Along with “please” and “thank you,” saying sorry is one of the earliest phrases that many parents teach their children. They do this because it’s an important nicety: people say “sorry” to show remorse, to ask for forgiveness, and to show basic concern and awareness of others’ needs.
But when do children really understand the significance of apologies? When do they begin to care whether a person shows remorse for doing harm — for ripping up a child’s picture, for example, or pushing someone to the ground?
These are some of the questions driving the research of Dr. Amrisha Vaish, associate professor of psychology at the University of Virginia. She sat down with us recently to discuss findings from her John Templeton Foundation-funded projects, which have investigated when forgiveness emerges in children, and how children decide whom to forgive or not to forgive.
Finding answers to these questions could help generate insights into how children build cooperative relationships and, ultimately, flourishing lives.
Saying Sorry: A Step Toward Healing
What is forgiveness? In the definition used by Dr. Vaish, it’s about emotion: forgiveness means taking negative feelings about a transgressor and replacing them with positive ones. It’s a way for people to allow a transgressor to repair relationships. And in adult society, the key to eliciting forgiveness is for a transgressor to show remorse.”Forgiveness really has to come from the victim,” says Vaish. “That’s where it has to take place.”
When do children begin to respond positively to those who show guilt and regret for doing wrong? Vaish’s research suggests that it emerges around the time of kindergarten. “By age four, children respond positively to transgressors who explicitly apologize. By five, children respond positively to transgressors who show remorse,” she says.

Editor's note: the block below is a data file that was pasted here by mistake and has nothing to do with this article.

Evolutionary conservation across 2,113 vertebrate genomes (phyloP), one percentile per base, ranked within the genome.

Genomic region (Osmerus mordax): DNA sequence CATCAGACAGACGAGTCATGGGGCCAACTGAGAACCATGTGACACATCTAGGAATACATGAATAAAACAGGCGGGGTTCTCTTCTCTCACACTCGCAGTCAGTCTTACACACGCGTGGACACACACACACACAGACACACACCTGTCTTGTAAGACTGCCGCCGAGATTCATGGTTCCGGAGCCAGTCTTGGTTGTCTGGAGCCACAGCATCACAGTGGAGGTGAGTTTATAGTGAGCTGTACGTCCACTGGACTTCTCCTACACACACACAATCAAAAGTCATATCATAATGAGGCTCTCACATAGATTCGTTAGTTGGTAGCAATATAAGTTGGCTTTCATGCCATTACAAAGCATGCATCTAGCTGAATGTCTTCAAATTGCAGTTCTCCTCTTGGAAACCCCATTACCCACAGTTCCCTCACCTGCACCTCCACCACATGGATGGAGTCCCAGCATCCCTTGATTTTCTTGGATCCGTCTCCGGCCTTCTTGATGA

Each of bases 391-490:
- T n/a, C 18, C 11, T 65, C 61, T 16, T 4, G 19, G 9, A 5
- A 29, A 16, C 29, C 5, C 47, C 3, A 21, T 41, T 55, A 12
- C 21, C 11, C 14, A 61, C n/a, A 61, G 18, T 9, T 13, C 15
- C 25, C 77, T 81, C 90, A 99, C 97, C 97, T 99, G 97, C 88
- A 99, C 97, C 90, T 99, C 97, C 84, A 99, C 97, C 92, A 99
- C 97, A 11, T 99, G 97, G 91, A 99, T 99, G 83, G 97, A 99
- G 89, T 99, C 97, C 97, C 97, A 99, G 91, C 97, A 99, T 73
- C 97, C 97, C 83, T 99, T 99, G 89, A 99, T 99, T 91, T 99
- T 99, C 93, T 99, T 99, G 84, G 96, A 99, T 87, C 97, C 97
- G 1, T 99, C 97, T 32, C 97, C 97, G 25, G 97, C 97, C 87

She tested cases where children were the victims of a minor transgression. Two experimenters had children draw pictures, and then pretended to accidentally tear them. One researcher then made an expression of remorse and said, “Oh no, it was my fault,” The other was neutral. A third experimenter then asked the child several questions. Who would you expect to transgress again? And how would you divide three flowers among these two people?
Across the board, five-year-olds showed a robust preference for the person who showed remorse. Four-year-olds did not.
To Forgive or Not to Forgive
Vaish reviewed several other studies investigating related questions. Are children selective about whom they will forgive? Do they prefer people seen as part of their “in-group,” and if so, in what situations? In one study, researchers found that children showed some preference for their in-group, but cared more about the behavior of individuals. Such findings give a “hopeful message,” says Vaish.
Of course, the broader moral question of when forgiveness — and saying sorry — is appropriate remains complicated. “When to forgive or not to forgive? These are really complicated questions,” she says. “There are really legitimate concerns about when forgiveness is reasonable,” she says.
But when forgiveness is the right response, to repair social bonds or simply as a matter of morality, such studies help us to understand how humans learn to cooperate, and to decide whom they can trust.
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